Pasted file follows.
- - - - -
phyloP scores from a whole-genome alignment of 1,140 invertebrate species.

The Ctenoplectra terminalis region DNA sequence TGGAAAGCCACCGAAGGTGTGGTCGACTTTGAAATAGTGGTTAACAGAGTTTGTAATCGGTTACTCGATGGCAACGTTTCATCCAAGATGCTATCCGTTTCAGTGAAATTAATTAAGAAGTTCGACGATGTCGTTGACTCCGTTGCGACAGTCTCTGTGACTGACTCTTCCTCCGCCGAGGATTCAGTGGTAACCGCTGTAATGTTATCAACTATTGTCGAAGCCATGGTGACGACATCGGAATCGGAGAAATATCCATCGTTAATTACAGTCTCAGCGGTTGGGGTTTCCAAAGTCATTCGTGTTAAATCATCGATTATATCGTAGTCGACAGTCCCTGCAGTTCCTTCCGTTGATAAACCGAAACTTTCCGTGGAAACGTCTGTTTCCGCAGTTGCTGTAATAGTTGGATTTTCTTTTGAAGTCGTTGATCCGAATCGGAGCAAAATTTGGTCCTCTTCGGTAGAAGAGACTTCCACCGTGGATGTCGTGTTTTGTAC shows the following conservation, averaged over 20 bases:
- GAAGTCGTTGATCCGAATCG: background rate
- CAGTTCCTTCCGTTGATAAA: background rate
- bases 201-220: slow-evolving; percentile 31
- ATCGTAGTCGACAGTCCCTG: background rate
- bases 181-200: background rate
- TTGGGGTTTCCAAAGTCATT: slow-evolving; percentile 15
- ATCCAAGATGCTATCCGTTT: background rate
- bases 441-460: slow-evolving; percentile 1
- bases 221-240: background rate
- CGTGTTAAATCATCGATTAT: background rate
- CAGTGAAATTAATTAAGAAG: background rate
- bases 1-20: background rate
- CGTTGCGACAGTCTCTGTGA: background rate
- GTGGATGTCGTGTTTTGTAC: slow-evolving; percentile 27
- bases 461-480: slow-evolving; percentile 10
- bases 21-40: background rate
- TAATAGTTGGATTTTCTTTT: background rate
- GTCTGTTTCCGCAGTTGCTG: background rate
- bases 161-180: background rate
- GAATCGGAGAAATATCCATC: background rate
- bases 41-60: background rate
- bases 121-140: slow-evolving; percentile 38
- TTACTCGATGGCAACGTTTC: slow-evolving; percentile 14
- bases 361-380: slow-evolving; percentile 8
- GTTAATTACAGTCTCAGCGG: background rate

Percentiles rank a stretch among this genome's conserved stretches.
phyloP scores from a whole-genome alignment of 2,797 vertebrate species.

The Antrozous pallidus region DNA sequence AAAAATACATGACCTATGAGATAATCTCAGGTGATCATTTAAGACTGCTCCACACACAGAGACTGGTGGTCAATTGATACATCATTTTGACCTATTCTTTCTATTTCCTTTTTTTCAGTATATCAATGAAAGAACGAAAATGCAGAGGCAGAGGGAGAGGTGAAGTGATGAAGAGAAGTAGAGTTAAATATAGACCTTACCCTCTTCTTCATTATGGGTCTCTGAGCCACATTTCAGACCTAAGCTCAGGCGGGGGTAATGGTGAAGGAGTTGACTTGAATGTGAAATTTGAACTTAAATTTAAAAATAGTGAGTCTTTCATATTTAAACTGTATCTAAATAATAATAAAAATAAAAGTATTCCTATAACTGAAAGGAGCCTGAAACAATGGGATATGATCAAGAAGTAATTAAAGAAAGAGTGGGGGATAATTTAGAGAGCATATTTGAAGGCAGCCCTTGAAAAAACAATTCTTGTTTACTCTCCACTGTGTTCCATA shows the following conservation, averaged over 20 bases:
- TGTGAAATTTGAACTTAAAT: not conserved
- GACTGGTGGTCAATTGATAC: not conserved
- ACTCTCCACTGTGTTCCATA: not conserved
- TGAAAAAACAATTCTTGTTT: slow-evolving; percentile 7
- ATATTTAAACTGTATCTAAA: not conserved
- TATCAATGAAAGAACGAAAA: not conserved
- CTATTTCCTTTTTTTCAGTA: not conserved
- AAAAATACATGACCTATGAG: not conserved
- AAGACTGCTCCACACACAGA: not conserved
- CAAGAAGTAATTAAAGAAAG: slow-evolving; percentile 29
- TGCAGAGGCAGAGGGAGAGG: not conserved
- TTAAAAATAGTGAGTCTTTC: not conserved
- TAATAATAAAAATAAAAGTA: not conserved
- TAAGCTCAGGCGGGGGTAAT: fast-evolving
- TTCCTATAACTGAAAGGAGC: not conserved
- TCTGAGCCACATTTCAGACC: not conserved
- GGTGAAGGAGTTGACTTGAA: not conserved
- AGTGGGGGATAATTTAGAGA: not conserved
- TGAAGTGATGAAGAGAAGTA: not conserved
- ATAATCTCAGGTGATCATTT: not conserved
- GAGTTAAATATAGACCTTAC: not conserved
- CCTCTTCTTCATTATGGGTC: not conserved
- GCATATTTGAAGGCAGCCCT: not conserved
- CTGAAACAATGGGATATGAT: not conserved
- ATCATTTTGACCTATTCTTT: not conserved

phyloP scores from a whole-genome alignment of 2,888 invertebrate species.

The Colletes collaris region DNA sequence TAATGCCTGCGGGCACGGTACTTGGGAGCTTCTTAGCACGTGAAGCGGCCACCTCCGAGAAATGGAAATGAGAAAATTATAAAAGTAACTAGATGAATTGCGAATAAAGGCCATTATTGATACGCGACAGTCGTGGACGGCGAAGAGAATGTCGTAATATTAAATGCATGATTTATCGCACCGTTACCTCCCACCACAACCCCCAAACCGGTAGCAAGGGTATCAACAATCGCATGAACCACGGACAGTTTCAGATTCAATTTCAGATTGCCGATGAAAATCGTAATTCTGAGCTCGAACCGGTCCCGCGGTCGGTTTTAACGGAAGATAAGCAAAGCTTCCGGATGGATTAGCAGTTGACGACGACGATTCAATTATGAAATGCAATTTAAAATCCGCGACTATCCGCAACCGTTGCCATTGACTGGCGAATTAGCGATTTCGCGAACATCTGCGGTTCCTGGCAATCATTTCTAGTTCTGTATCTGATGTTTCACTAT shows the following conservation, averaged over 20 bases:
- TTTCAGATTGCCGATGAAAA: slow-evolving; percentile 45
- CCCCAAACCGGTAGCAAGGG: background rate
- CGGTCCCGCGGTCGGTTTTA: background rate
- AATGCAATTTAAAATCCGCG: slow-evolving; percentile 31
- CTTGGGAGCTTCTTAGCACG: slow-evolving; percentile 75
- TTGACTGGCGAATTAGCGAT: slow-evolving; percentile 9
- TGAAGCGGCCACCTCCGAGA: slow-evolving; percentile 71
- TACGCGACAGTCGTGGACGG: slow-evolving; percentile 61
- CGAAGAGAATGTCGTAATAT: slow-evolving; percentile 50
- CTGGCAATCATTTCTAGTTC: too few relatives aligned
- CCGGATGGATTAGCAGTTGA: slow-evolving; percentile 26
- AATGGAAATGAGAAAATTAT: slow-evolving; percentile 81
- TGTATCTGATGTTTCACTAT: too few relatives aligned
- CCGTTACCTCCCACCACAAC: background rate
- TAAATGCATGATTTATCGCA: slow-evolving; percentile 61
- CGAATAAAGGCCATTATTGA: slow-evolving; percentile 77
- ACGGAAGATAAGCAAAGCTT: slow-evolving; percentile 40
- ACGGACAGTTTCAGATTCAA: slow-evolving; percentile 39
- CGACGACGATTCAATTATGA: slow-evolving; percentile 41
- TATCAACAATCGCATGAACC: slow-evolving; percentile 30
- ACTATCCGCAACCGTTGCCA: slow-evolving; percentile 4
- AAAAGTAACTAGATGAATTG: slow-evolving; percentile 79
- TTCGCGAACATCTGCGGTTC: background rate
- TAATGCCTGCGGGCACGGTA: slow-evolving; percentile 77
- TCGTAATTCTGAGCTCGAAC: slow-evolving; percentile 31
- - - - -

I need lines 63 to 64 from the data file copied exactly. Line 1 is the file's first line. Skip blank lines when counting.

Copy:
- TTGACTGGCGAATTAGCGAT: slow-evolving; percentile 9
- TGAAGCGGCCACCTCCGAGA: slow-evolving; percentile 71